Thursday, December 27, 1860
President Buchanan had promised South Carolina that Major Anderson would make no hostile movements. He had even agreed (or at least accepted) that Anderson wouldn’t so much as shuffle troops from one fort to another.
So what was that American flag flying over Fort Sumter all about? Why was Moultrie smoldering? Word had reached Charleston that Anderson had moved, but why did he refuse Governor Pickens’s orders (delivered through a courier that morning) to return to Fort Moultrie? Had Buchanan broken his promise? Would this move start a war that, at this point, few were fit to fight?
Some of the Charlestonians’ questions were soon answered. The Secession Convention, which was still meeting, received word from Anderson that he had moved on his own accord. Buchanan had nothing to do with it. As for the questions of war, Governor Pickens was nearly inviting it.
He proposed (at the Convention) for South Carolina troops to take Fort Moultrie and Castle Pinckney. Once accomplished, Fort Sumter should be retaken.
Troops were readied to capture Castle Pinckney. Nobody really knew if it was manned or how much blood would have to be spilled to overrun the fort. This day, it was manned by Lieutenant Richard Kidder Meade, Sergeant Skillen, his wife and 16 year old daughter. There were also about thirty workers present.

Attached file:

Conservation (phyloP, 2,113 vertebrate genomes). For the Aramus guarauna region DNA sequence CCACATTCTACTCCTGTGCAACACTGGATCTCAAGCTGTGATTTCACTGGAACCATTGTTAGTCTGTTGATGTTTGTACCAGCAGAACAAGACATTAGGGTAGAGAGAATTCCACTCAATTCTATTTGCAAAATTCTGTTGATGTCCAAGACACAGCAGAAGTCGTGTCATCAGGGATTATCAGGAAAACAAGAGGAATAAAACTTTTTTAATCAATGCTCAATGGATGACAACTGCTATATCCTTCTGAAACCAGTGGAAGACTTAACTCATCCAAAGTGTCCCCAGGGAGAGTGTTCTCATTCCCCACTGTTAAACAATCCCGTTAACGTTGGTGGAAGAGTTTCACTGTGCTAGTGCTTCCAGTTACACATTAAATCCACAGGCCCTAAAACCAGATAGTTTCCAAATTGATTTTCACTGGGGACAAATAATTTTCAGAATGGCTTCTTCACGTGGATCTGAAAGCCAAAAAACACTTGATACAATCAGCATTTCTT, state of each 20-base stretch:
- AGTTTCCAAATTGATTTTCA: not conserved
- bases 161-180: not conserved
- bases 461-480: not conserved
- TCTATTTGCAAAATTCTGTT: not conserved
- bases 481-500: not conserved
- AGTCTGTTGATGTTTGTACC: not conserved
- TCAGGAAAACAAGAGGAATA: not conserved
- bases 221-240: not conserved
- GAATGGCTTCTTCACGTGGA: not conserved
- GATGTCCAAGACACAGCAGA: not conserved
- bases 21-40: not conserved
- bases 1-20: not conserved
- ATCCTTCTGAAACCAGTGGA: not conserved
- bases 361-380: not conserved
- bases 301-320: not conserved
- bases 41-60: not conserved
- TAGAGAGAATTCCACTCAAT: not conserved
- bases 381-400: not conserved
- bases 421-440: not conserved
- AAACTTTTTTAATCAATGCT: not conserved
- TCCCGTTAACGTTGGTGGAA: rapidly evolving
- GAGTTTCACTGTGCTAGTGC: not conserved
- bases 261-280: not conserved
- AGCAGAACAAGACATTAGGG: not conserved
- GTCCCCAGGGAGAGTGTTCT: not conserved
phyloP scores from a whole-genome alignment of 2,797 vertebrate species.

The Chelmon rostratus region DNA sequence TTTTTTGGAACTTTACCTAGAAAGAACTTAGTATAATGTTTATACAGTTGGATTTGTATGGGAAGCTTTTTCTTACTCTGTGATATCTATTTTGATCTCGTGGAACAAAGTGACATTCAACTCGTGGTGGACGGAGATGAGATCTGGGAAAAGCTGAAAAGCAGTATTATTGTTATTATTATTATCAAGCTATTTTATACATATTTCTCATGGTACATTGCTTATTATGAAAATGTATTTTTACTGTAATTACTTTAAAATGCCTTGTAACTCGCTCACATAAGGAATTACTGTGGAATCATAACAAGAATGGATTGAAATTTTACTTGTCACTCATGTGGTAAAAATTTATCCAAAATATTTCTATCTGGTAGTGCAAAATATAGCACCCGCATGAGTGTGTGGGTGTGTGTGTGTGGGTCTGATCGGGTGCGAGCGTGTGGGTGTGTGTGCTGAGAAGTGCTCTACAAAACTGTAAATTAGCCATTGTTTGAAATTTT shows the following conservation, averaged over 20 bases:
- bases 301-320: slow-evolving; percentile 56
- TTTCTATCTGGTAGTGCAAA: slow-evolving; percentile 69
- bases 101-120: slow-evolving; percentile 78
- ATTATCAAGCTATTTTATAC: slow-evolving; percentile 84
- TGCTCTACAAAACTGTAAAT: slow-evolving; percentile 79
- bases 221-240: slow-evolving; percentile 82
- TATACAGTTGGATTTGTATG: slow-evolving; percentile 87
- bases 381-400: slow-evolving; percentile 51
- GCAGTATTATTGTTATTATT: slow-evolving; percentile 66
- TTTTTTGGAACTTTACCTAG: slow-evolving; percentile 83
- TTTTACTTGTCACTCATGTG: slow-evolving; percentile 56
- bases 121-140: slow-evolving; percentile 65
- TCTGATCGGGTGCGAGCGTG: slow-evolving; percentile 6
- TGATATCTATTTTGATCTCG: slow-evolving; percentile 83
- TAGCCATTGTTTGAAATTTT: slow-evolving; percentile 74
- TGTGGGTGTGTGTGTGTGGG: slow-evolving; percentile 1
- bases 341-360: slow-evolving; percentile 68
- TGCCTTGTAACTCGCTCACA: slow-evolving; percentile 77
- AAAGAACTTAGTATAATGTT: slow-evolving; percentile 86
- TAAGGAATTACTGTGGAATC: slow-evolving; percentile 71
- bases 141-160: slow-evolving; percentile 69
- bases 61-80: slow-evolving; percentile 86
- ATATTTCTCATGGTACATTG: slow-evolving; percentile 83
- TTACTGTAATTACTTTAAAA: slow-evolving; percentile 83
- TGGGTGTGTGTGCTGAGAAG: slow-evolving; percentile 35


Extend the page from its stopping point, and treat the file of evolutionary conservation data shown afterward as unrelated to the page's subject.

Future Confederate General James Johnston Pettigrew lead the force of three militia units onto a steamer and over to Castle Pinckney. The sky nearly dark, Pettigrew told his men to fix bayonets and to aim at the cannons – if anyone be seen about to fire, shoot him.
Meade watched the boat approach and ordered a worker to close the Castle’s gate. Pettigrew and his men stormed onto the island and demanded to be let in. Meade didn’t bother to respond. The attackers then brandished ladders and scaled the walls, effectively capturing the fort.
Pettigrew took down the American flag and ran up the ship’s flag – a white star on a red field – in its place. Meade was sent to Fort Sumter while Sergeant Skillens and family were sent back north.
Fort Moultrie, which was unmanned, was also taken.1
Too Fast for Buck
In Washington, Senator Wigfall (who had just two days ago concocted a plan to kidnap the President) had learned of Anderson’s move. He told Secretary of War Floyd, who then telegraphed Anderson to see if it was true. They gathered a few senators (like Jefferson Davis) and went to Buchanan’s office to see what was going on.
Buchanan didn’t really know. This was the first he had heard of it. He was accused of breaking his promise of “no action,” but he claimed that he had made no such promise. The President would not order Anderson back to Moultrie, but neither would he support this move. Some (Floyd, Southerners) felt that this meant war, others (Secretary of State Jeremiah Black) felt that it averted war.
Things were again moving too fast for Buchanan.2